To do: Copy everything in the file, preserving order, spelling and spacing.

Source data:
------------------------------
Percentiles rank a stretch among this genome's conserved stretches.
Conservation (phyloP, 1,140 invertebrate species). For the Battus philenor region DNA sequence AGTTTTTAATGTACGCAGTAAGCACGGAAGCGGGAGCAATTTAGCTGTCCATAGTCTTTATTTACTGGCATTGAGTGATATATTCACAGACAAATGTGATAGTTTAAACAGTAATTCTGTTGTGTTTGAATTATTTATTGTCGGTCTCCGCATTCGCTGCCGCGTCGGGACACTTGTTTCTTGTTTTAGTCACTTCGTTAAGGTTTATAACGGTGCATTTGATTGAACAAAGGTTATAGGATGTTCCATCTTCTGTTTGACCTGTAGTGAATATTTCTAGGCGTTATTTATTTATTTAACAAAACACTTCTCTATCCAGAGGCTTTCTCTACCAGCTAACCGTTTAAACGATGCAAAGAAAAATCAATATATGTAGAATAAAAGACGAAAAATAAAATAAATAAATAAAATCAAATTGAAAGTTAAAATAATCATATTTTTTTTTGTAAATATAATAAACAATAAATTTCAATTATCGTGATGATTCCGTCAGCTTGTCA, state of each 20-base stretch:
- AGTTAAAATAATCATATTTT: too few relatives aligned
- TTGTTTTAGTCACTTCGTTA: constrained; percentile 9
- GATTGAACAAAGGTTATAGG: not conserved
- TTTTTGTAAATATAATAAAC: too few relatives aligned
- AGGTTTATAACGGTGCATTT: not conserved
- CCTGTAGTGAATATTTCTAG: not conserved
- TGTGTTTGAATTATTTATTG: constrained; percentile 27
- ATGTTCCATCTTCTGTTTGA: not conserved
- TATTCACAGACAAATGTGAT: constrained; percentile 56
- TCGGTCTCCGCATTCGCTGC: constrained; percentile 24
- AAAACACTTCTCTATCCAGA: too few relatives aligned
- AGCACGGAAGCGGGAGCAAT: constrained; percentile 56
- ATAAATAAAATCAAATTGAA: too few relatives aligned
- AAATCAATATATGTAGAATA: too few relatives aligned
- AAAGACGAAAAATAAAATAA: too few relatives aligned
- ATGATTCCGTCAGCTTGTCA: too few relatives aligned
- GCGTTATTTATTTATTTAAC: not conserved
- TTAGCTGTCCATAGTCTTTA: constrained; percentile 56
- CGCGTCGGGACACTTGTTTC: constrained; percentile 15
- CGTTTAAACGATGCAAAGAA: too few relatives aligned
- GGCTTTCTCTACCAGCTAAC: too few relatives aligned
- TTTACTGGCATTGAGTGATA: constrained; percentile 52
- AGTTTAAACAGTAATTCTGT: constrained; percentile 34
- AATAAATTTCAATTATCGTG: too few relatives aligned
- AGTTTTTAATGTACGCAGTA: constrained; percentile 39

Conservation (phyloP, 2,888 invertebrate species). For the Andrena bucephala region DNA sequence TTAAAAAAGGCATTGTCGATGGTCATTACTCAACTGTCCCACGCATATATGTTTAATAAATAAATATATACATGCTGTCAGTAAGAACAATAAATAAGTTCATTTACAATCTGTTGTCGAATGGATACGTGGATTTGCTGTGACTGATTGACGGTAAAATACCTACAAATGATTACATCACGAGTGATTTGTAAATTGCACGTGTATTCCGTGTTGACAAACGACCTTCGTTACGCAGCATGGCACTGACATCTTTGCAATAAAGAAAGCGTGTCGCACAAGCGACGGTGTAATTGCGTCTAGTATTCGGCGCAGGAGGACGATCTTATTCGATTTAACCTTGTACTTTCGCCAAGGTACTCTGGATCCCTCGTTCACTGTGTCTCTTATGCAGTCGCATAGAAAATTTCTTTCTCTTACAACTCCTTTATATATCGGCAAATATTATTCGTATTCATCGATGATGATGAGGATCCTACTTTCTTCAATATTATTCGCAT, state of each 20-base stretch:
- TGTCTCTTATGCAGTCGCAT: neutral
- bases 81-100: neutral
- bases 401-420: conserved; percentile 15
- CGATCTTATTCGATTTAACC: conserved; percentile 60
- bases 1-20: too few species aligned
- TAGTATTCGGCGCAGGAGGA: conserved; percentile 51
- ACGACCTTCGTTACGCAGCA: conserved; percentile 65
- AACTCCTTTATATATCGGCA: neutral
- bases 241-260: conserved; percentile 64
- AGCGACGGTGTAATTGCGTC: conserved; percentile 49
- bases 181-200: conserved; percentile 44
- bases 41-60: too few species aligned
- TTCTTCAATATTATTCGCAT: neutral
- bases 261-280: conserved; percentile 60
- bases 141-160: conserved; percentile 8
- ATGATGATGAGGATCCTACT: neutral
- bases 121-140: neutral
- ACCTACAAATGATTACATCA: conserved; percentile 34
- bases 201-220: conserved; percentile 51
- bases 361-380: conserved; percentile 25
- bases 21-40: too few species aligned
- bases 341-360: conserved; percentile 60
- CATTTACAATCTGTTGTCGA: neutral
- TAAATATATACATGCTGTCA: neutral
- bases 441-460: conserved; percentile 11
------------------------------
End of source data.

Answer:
Percentiles rank a stretch among this genome's conserved stretches.
Conservation (phyloP, 1,140 invertebrate species). For the Battus philenor region DNA sequence AGTTTTTAATGTACGCAGTAAGCACGGAAGCGGGAGCAATTTAGCTGTCCATAGTCTTTATTTACTGGCATTGAGTGATATATTCACAGACAAATGTGATAGTTTAAACAGTAATTCTGTTGTGTTTGAATTATTTATTGTCGGTCTCCGCATTCGCTGCCGCGTCGGGACACTTGTTTCTTGTTTTAGTCACTTCGTTAAGGTTTATAACGGTGCATTTGATTGAACAAAGGTTATAGGATGTTCCATCTTCTGTTTGACCTGTAGTGAATATTTCTAGGCGTTATTTATTTATTTAACAAAACACTTCTCTATCCAGAGGCTTTCTCTACCAGCTAACCGTTTAAACGATGCAAAGAAAAATCAATATATGTAGAATAAAAGACGAAAAATAAAATAAATAAATAAAATCAAATTGAAAGTTAAAATAATCATATTTTTTTTTGTAAATATAATAAACAATAAATTTCAATTATCGTGATGATTCCGTCAGCTTGTCA, state of each 20-base stretch:
- AGTTAAAATAATCATATTTT: too few relatives aligned
- TTGTTTTAGTCACTTCGTTA: constrained; percentile 9
- GATTGAACAAAGGTTATAGG: not conserved
- TTTTTGTAAATATAATAAAC: too few relatives aligned
- AGGTTTATAACGGTGCATTT: not conserved
- CCTGTAGTGAATATTTCTAG: not conserved
- TGTGTTTGAATTATTTATTG: constrained; percentile 27
- ATGTTCCATCTTCTGTTTGA: not conserved
- TATTCACAGACAAATGTGAT: constrained; percentile 56
- TCGGTCTCCGCATTCGCTGC: constrained; percentile 24
- AAAACACTTCTCTATCCAGA: too few relatives aligned
- AGCACGGAAGCGGGAGCAAT: constrained; percentile 56
- ATAAATAAAATCAAATTGAA: too few relatives aligned
- AAATCAATATATGTAGAATA: too few relatives aligned
- AAAGACGAAAAATAAAATAA: too few relatives aligned
- ATGATTCCGTCAGCTTGTCA: too few relatives aligned
- GCGTTATTTATTTATTTAAC: not conserved
- TTAGCTGTCCATAGTCTTTA: constrained; percentile 56
- CGCGTCGGGACACTTGTTTC: constrained; percentile 15
- CGTTTAAACGATGCAAAGAA: too few relatives aligned
- GGCTTTCTCTACCAGCTAAC: too few relatives aligned
- TTTACTGGCATTGAGTGATA: constrained; percentile 52
- AGTTTAAACAGTAATTCTGT: constrained; percentile 34
- AATAAATTTCAATTATCGTG: too few relatives aligned
- AGTTTTTAATGTACGCAGTA: constrained; percentile 39

Conservation (phyloP, 2,888 invertebrate species). For the Andrena bucephala region DNA sequence TTAAAAAAGGCATTGTCGATGGTCATTACTCAACTGTCCCACGCATATATGTTTAATAAATAAATATATACATGCTGTCAGTAAGAACAATAAATAAGTTCATTTACAATCTGTTGTCGAATGGATACGTGGATTTGCTGTGACTGATTGACGGTAAAATACCTACAAATGATTACATCACGAGTGATTTGTAAATTGCACGTGTATTCCGTGTTGACAAACGACCTTCGTTACGCAGCATGGCACTGACATCTTTGCAATAAAGAAAGCGTGTCGCACAAGCGACGGTGTAATTGCGTCTAGTATTCGGCGCAGGAGGACGATCTTATTCGATTTAACCTTGTACTTTCGCCAAGGTACTCTGGATCCCTCGTTCACTGTGTCTCTTATGCAGTCGCATAGAAAATTTCTTTCTCTTACAACTCCTTTATATATCGGCAAATATTATTCGTATTCATCGATGATGATGAGGATCCTACTTTCTTCAATATTATTCGCAT, state of each 20-base stretch:
- TGTCTCTTATGCAGTCGCAT: neutral
- bases 81-100: neutral
- bases 401-420: conserved; percentile 15
- CGATCTTATTCGATTTAACC: conserved; percentile 60
- bases 1-20: too few species aligned
- TAGTATTCGGCGCAGGAGGA: conserved; percentile 51
- ACGACCTTCGTTACGCAGCA: conserved; percentile 65
- AACTCCTTTATATATCGGCA: neutral
- bases 241-260: conserved; percentile 64
- AGCGACGGTGTAATTGCGTC: conserved; percentile 49
- bases 181-200: conserved; percentile 44
- bases 41-60: too few species aligned
- TTCTTCAATATTATTCGCAT: neutral
- bases 261-280: conserved; percentile 60
- bases 141-160: conserved; percentile 8
- ATGATGATGAGGATCCTACT: neutral
- bases 121-140: neutral
- ACCTACAAATGATTACATCA: conserved; percentile 34
- bases 201-220: conserved; percentile 51
- bases 361-380: conserved; percentile 25
- bases 21-40: too few species aligned
- bases 341-360: conserved; percentile 60
- CATTTACAATCTGTTGTCGA: neutral
- TAAATATATACATGCTGTCA: neutral
- bases 441-460: conserved; percentile 11